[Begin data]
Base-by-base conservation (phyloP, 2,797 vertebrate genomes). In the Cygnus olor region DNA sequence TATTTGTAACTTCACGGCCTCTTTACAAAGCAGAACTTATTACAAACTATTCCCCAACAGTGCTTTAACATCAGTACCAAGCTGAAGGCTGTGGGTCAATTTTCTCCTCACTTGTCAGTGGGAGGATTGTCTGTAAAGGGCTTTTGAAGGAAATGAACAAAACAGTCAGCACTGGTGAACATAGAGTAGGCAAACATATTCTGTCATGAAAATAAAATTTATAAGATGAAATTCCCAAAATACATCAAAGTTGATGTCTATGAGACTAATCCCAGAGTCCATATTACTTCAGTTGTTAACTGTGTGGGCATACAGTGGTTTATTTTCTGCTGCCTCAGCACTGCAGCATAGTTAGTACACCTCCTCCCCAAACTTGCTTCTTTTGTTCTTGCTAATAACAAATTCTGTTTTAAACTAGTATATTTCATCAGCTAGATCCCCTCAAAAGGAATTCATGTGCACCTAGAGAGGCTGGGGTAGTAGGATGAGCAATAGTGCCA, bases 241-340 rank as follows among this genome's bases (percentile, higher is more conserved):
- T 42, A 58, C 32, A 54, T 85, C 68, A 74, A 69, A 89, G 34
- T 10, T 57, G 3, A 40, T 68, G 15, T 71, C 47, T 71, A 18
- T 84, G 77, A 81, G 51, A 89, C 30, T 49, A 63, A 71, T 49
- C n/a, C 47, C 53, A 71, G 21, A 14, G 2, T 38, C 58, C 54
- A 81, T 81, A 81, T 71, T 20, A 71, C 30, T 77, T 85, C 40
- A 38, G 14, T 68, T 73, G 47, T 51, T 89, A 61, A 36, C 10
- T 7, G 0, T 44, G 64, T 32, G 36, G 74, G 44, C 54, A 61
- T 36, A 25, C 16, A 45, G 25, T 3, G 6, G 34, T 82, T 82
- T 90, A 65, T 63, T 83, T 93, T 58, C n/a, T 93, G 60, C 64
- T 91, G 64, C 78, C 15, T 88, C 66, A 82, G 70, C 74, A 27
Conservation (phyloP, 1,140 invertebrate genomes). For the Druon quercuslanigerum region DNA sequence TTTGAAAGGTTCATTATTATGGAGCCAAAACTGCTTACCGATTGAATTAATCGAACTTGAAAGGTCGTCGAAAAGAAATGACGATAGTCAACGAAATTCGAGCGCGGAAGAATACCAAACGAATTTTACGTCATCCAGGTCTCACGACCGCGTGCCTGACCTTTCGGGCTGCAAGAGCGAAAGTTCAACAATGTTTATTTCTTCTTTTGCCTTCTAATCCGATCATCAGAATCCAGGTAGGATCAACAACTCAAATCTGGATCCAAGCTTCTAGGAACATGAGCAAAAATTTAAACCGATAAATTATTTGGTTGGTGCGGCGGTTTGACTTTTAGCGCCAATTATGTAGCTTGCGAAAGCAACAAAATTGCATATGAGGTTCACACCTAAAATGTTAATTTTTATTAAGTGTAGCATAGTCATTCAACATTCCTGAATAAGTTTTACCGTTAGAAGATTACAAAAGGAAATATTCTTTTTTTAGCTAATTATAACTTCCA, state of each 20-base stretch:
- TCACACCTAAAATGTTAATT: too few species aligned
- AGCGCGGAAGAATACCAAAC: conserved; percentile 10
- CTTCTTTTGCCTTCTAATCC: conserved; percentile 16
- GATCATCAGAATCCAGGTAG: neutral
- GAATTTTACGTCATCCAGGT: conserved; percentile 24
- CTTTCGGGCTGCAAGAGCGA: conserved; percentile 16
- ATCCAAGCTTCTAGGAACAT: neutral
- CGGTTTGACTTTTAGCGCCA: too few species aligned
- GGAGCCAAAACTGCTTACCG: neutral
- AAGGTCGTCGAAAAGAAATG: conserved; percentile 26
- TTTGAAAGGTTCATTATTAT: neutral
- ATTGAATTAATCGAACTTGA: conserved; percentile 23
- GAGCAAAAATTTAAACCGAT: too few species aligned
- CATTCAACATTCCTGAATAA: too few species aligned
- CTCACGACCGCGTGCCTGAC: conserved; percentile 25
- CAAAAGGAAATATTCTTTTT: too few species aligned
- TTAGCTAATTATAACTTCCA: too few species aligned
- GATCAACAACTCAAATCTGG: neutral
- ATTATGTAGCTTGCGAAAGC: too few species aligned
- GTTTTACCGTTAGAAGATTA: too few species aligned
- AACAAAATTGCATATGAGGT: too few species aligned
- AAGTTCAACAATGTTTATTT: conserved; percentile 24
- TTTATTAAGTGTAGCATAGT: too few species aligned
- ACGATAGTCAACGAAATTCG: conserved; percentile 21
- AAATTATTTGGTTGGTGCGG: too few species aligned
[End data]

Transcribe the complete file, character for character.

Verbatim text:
Base-by-base conservation (phyloP, 2,797 vertebrate genomes). In the Cygnus olor region DNA sequence TATTTGTAACTTCACGGCCTCTTTACAAAGCAGAACTTATTACAAACTATTCCCCAACAGTGCTTTAACATCAGTACCAAGCTGAAGGCTGTGGGTCAATTTTCTCCTCACTTGTCAGTGGGAGGATTGTCTGTAAAGGGCTTTTGAAGGAAATGAACAAAACAGTCAGCACTGGTGAACATAGAGTAGGCAAACATATTCTGTCATGAAAATAAAATTTATAAGATGAAATTCCCAAAATACATCAAAGTTGATGTCTATGAGACTAATCCCAGAGTCCATATTACTTCAGTTGTTAACTGTGTGGGCATACAGTGGTTTATTTTCTGCTGCCTCAGCACTGCAGCATAGTTAGTACACCTCCTCCCCAAACTTGCTTCTTTTGTTCTTGCTAATAACAAATTCTGTTTTAAACTAGTATATTTCATCAGCTAGATCCCCTCAAAAGGAATTCATGTGCACCTAGAGAGGCTGGGGTAGTAGGATGAGCAATAGTGCCA, bases 241-340 rank as follows among this genome's bases (percentile, higher is more conserved):
- T 42, A 58, C 32, A 54, T 85, C 68, A 74, A 69, A 89, G 34
- T 10, T 57, G 3, A 40, T 68, G 15, T 71, C 47, T 71, A 18
- T 84, G 77, A 81, G 51, A 89, C 30, T 49, A 63, A 71, T 49
- C n/a, C 47, C 53, A 71, G 21, A 14, G 2, T 38, C 58, C 54
- A 81, T 81, A 81, T 71, T 20, A 71, C 30, T 77, T 85, C 40
- A 38, G 14, T 68, T 73, G 47, T 51, T 89, A 61, A 36, C 10
- T 7, G 0, T 44, G 64, T 32, G 36, G 74, G 44, C 54, A 61
- T 36, A 25, C 16, A 45, G 25, T 3, G 6, G 34, T 82, T 82
- T 90, A 65, T 63, T 83, T 93, T 58, C n/a, T 93, G 60, C 64
- T 91, G 64, C 78, C 15, T 88, C 66, A 82, G 70, C 74, A 27
Conservation (phyloP, 1,140 invertebrate genomes). For the Druon quercuslanigerum region DNA sequence TTTGAAAGGTTCATTATTATGGAGCCAAAACTGCTTACCGATTGAATTAATCGAACTTGAAAGGTCGTCGAAAAGAAATGACGATAGTCAACGAAATTCGAGCGCGGAAGAATACCAAACGAATTTTACGTCATCCAGGTCTCACGACCGCGTGCCTGACCTTTCGGGCTGCAAGAGCGAAAGTTCAACAATGTTTATTTCTTCTTTTGCCTTCTAATCCGATCATCAGAATCCAGGTAGGATCAACAACTCAAATCTGGATCCAAGCTTCTAGGAACATGAGCAAAAATTTAAACCGATAAATTATTTGGTTGGTGCGGCGGTTTGACTTTTAGCGCCAATTATGTAGCTTGCGAAAGCAACAAAATTGCATATGAGGTTCACACCTAAAATGTTAATTTTTATTAAGTGTAGCATAGTCATTCAACATTCCTGAATAAGTTTTACCGTTAGAAGATTACAAAAGGAAATATTCTTTTTTTAGCTAATTATAACTTCCA, state of each 20-base stretch:
- TCACACCTAAAATGTTAATT: too few species aligned
- AGCGCGGAAGAATACCAAAC: conserved; percentile 10
- CTTCTTTTGCCTTCTAATCC: conserved; percentile 16
- GATCATCAGAATCCAGGTAG: neutral
- GAATTTTACGTCATCCAGGT: conserved; percentile 24
- CTTTCGGGCTGCAAGAGCGA: conserved; percentile 16
- ATCCAAGCTTCTAGGAACAT: neutral
- CGGTTTGACTTTTAGCGCCA: too few species aligned
- GGAGCCAAAACTGCTTACCG: neutral
- AAGGTCGTCGAAAAGAAATG: conserved; percentile 26
- TTTGAAAGGTTCATTATTAT: neutral
- ATTGAATTAATCGAACTTGA: conserved; percentile 23
- GAGCAAAAATTTAAACCGAT: too few species aligned
- CATTCAACATTCCTGAATAA: too few species aligned
- CTCACGACCGCGTGCCTGAC: conserved; percentile 25
- CAAAAGGAAATATTCTTTTT: too few species aligned
- TTAGCTAATTATAACTTCCA: too few species aligned
- GATCAACAACTCAAATCTGG: neutral
- ATTATGTAGCTTGCGAAAGC: too few species aligned
- GTTTTACCGTTAGAAGATTA: too few species aligned
- AACAAAATTGCATATGAGGT: too few species aligned
- AAGTTCAACAATGTTTATTT: conserved; percentile 24
- TTTATTAAGTGTAGCATAGT: too few species aligned
- ACGATAGTCAACGAAATTCG: conserved; percentile 21
- AAATTATTTGGTTGGTGCGG: too few species aligned